Note: In your own datasets, even if you have a unique key, it is still beneficial to confirm the uniqueness of the rows with COUNT, GROUP BY, and HAVING before you begin your analysis.

Click Check my progress to verify the objective. Identify duplicate rows

Analyze the new all_sessions table

In this section, you use a deduplicated table called all_sessions.

Scenario: Your data analyst team has provided you with this query, and your schema experts have identified the key fields that must be unique for each record per your schema.

  1. Run the query to confirm that no duplicates exist, this time in the all_sessions table:
#standardSQL # schema: SELECT fullVisitorId, # the unique visitor ID visitId, # a visitor can have multiple visits date, # session date stored as string YYYYMMDD time, # time of the individual site hit (can be 0 to many per visitor session) v2ProductName, # not unique since a product can have variants like Color productSKU, # unique for each product type, # a visitor can visit Pages and/or can trigger Events (even at the same time) eCommerceAction_type, # maps to ‘add to cart', ‘completed checkout' eCommerceAction_step, eCommerceAction_option, transactionRevenue, # revenue of the order transactionId, # unique identifier for revenue bearing transaction COUNT(*) as row_count FROM `data-to-insights.ecommerce.all_sessions` GROUP BY 1,2,3 ,4, 5, 6, 7, 8, 9, 10,11,12 HAVING row_count > 1 # find duplicates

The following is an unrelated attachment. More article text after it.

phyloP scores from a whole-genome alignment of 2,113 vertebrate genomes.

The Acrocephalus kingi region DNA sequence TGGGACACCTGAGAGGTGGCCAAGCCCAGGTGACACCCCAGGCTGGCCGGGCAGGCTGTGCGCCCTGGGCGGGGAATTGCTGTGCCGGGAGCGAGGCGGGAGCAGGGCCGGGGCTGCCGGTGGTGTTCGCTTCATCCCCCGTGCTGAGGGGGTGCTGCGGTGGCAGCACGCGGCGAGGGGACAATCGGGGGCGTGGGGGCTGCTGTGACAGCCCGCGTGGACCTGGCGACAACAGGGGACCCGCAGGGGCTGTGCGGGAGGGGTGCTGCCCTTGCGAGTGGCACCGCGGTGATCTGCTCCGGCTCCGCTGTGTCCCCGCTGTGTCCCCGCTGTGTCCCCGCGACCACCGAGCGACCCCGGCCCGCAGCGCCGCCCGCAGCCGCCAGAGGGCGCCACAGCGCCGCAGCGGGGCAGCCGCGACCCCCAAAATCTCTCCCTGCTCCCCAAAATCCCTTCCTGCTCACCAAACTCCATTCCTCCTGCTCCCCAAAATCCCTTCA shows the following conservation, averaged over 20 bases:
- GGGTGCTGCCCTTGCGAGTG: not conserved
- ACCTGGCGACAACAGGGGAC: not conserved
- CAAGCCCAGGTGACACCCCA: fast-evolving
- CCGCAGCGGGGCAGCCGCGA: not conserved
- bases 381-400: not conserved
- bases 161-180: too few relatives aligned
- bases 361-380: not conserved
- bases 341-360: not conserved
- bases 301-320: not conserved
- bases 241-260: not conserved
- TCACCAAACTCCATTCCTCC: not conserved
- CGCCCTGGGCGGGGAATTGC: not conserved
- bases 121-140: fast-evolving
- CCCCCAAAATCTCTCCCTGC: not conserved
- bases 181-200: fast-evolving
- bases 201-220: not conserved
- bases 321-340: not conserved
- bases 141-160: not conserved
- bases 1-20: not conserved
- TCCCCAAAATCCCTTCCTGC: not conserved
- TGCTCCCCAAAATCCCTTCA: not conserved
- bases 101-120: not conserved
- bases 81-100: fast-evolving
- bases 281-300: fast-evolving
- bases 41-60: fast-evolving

The query returns zero records.

Note: In SQL, you can GROUP BY or ORDER BY the index of the column like using GROUP BY 1 instead of GROUP BY fullVisitorId.

Task 3. Write basic SQL on ecommerce data

In this section, you query for insights on the ecommerce dataset.

Write a query that shows total unique visitors

Your query determines the total views by counting product_views and the number of unique visitors by counting fullVisitorID.

  1. Click "+" (Compose New Query) icon.
  2. Write this query in the editor:
#standardSQL SELECT COUNT(*) AS product_views, COUNT(DISTINCT fullVisitorId) AS unique_visitors FROM `data-to-insights.ecommerce.all_sessions`;
  1. To ensure that your syntax is correct, confirm that the real-time query validator shows the Green check icon.
  2. Click Run. Read the results to view the number of unique visitors.


A three-column table showing the number of rows, product_views, and unique_visitors.

  1. Now write a query that shows total unique visitors(fullVisitorID) by the referring site (channelGrouping):
#standardSQL SELECT COUNT(DISTINCT fullVisitorId) AS unique_visitors, channelGrouping FROM `data-to-insights.ecommerce.all_sessions` GROUP BY channelGrouping ORDER BY channelGrouping DESC;


A three-column table showing several rows of unique_visitors and channelGrouping.

  1. Write a query to list all the unique product names (v2ProductName) alphabetically:
#standardSQL SELECT (v2ProductName) AS ProductName FROM `data-to-insights.ecommerce.all_sessions` GROUP BY ProductName ORDER BY ProductName

Tip: In SQL, the ORDER BY clauses defaults to Ascending (ASC) A to Z. If you want the reverse, try ORDER BY field_name DESC.


The Results tabbed page displays a table containing numerous rows of ProductName.

This query returns a total of 633 products (rows).

  1. Write a query to list the five products with the most views (product_views) from all visitors (including people who have viewed the same product more than once). Your query counts number of times a product (v2ProductName) was viewed (product_views), puts the list in descending order, and lists the top 5 entries: